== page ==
So great an accession of strength to a neighbouring state, whose ambition she had so recently had just reason to fear, was intolerable to Austria, which laid claim to a number of lordships - forming one-third of the whole Bavarian inheritance - as lapsed fiefs of the Bohemian, Austrian, and imperial crowns.
In the war of 1805, in accordance with a treaty of alliance signed at Wurzburg on the 23rd of September, Bavarian troops, for the first time since Charles VII., fought side by side with the French, and by the treaty of Pressburg, signed on the 26th of December, the principality of Eichstadt, the margraviate of Burgau, the lordship of Vorarlberg, the countships of Hohenems and Konigsegg-Rothenfels, the lordships of Argen and Tetnang, and the city of Lindau with its territory were to be added to Bavaria.
The present Prussian Rhine province was formed in 1815 out of the duchies of Cleves, Berg, Gelderland and Jiilich, the ecclesiastical principalities of Trier and Cologne, the free cities of Aix-la-Chapelle and Cologne, and nearly a hundred small lordships and abbeys.
In 1536 it was grouped with a whole series of petty lordships marcher and the lordship of Builth to form the county of Brecknock with Brecon as the county town, and the place for holding the county court.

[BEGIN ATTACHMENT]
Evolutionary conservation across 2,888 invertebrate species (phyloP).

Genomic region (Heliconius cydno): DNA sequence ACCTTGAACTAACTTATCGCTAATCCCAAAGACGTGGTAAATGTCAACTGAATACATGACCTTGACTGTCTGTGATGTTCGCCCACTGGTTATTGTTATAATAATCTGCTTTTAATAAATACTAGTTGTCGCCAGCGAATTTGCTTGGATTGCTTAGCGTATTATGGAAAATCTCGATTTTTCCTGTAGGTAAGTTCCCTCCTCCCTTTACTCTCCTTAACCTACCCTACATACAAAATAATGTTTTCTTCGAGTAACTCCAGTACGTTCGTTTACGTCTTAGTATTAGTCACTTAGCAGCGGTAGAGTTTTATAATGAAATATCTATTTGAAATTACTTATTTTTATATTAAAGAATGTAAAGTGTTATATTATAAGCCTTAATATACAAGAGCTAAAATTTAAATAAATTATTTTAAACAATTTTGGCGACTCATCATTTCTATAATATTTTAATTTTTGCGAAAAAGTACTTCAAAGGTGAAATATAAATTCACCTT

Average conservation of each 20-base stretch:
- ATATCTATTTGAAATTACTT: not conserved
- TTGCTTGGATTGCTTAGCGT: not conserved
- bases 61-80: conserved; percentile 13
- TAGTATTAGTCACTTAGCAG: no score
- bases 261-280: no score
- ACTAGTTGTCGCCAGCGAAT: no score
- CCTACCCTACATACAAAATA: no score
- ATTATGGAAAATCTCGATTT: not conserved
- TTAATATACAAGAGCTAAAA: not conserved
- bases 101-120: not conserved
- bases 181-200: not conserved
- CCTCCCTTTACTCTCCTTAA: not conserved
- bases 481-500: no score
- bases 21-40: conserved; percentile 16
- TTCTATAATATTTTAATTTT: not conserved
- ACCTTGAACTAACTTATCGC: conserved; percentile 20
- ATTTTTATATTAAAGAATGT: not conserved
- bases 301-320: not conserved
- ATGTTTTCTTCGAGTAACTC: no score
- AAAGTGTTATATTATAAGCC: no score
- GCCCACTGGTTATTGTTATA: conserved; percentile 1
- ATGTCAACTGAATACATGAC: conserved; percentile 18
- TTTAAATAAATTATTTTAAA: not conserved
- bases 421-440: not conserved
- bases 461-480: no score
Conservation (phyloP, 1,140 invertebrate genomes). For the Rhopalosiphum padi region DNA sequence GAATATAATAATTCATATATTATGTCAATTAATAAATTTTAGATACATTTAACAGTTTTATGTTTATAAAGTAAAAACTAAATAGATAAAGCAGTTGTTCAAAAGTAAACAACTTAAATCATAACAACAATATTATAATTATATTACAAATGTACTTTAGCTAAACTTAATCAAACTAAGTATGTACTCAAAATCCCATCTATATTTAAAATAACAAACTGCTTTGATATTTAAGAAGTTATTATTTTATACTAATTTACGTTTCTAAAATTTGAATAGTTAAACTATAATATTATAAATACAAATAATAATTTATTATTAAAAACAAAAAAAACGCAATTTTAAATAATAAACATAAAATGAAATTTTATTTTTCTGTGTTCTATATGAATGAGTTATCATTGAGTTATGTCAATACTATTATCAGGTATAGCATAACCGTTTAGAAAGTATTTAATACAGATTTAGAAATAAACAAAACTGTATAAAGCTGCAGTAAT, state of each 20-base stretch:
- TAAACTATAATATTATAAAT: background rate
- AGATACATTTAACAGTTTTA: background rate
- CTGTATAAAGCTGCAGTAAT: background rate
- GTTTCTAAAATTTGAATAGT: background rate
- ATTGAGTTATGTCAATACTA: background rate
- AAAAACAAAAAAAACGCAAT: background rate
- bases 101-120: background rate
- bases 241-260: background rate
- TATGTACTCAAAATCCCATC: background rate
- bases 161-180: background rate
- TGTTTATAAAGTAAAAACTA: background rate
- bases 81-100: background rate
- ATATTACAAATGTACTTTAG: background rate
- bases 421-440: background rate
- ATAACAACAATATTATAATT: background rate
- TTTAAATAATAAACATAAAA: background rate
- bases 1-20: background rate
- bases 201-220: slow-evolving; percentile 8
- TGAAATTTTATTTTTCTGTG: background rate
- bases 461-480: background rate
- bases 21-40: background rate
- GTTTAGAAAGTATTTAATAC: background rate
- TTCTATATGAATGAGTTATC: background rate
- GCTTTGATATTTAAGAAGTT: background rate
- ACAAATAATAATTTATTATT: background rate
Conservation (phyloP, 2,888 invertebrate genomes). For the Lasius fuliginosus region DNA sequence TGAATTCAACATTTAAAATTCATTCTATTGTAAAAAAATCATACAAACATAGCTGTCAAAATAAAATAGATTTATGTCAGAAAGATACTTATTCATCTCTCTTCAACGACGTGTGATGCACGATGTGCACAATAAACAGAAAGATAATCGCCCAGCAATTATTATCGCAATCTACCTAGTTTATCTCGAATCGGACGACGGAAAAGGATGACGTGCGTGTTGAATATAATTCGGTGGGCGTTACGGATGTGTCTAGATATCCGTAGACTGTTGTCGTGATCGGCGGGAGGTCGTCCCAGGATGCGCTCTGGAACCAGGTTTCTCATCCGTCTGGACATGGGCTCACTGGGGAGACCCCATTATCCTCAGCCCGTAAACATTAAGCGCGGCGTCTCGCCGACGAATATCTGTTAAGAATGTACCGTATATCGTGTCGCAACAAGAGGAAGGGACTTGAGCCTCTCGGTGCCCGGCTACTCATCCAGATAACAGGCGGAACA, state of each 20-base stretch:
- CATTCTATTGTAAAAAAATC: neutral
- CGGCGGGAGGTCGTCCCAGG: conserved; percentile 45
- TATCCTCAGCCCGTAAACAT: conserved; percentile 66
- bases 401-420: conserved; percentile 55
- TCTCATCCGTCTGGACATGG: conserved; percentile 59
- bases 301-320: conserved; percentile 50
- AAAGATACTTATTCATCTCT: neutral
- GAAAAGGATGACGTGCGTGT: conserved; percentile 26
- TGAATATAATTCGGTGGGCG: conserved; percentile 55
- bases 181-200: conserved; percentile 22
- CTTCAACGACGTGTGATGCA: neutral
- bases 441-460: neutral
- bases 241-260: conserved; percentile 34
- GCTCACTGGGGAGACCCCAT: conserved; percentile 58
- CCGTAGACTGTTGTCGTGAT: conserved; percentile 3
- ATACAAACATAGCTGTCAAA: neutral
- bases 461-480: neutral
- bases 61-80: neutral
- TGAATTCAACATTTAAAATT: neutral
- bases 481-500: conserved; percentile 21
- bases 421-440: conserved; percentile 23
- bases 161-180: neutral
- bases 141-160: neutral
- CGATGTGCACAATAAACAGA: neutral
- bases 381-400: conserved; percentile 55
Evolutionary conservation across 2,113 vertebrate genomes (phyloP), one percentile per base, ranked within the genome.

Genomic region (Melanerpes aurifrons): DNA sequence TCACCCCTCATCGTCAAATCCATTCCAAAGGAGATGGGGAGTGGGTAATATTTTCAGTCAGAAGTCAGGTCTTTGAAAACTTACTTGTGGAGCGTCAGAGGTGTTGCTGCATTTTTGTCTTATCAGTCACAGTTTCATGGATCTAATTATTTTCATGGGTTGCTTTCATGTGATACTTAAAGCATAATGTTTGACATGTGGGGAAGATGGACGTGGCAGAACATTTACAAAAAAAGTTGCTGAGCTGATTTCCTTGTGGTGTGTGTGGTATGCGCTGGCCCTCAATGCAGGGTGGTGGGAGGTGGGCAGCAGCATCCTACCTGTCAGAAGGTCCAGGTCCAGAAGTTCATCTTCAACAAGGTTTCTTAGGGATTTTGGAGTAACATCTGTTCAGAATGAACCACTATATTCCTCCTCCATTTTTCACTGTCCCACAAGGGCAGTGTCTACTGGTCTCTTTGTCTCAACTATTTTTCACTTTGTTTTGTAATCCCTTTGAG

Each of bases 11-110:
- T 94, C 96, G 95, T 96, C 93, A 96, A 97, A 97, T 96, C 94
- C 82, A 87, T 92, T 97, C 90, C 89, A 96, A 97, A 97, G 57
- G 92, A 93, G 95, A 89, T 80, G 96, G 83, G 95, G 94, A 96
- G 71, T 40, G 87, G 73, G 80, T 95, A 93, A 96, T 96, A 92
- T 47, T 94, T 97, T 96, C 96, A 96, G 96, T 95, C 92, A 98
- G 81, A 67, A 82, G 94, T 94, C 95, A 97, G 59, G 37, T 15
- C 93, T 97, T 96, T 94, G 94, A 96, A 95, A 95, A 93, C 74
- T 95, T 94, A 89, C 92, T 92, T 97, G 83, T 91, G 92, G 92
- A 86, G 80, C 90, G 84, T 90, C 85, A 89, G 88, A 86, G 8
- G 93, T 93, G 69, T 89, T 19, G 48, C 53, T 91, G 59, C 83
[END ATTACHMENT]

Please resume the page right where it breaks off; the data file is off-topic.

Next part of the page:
From the towns, from the counties as wholes, and from many of its ancient lordships, the crown was entitled to archaic dues in kind, such as honey.
242-244; " It resteth therefore that, without fig-leaves, I do ingenuously confess and acknowledge, that having understood the particulars of the charge, not formally from the House but enough to inform my conscience and memory, I find matter sufficient and full, both to move me to desert the defence, and to move your lordships to condemn and censure me."
244: " Neither will your lordships forget that there he was well aware that the practice was in itself indefensible,4 and that his conduct was therefore corrupt and deserving of censure.
At the same time the remaining lordships were added to the English border counties of Gloucester, Shropshire and Hereford, and also to the existing Welsh shires of Cardigan, Carmarthen, Glamorgan and Pembroke, all of which found their boundaries considerably enlarged under this statute.
The Hundred Rolls and the Placita de quo warranto show that important jurisdiction had accrued to the great over-lordships, such as those of Beauchamp, Wahull and Caynho, and to several religious houses, the prior of St John of Jerusalem claiming rights in more than fifty places in the county.
Peter the Cruel had endowed them with the lordships of Hita and Buitrago.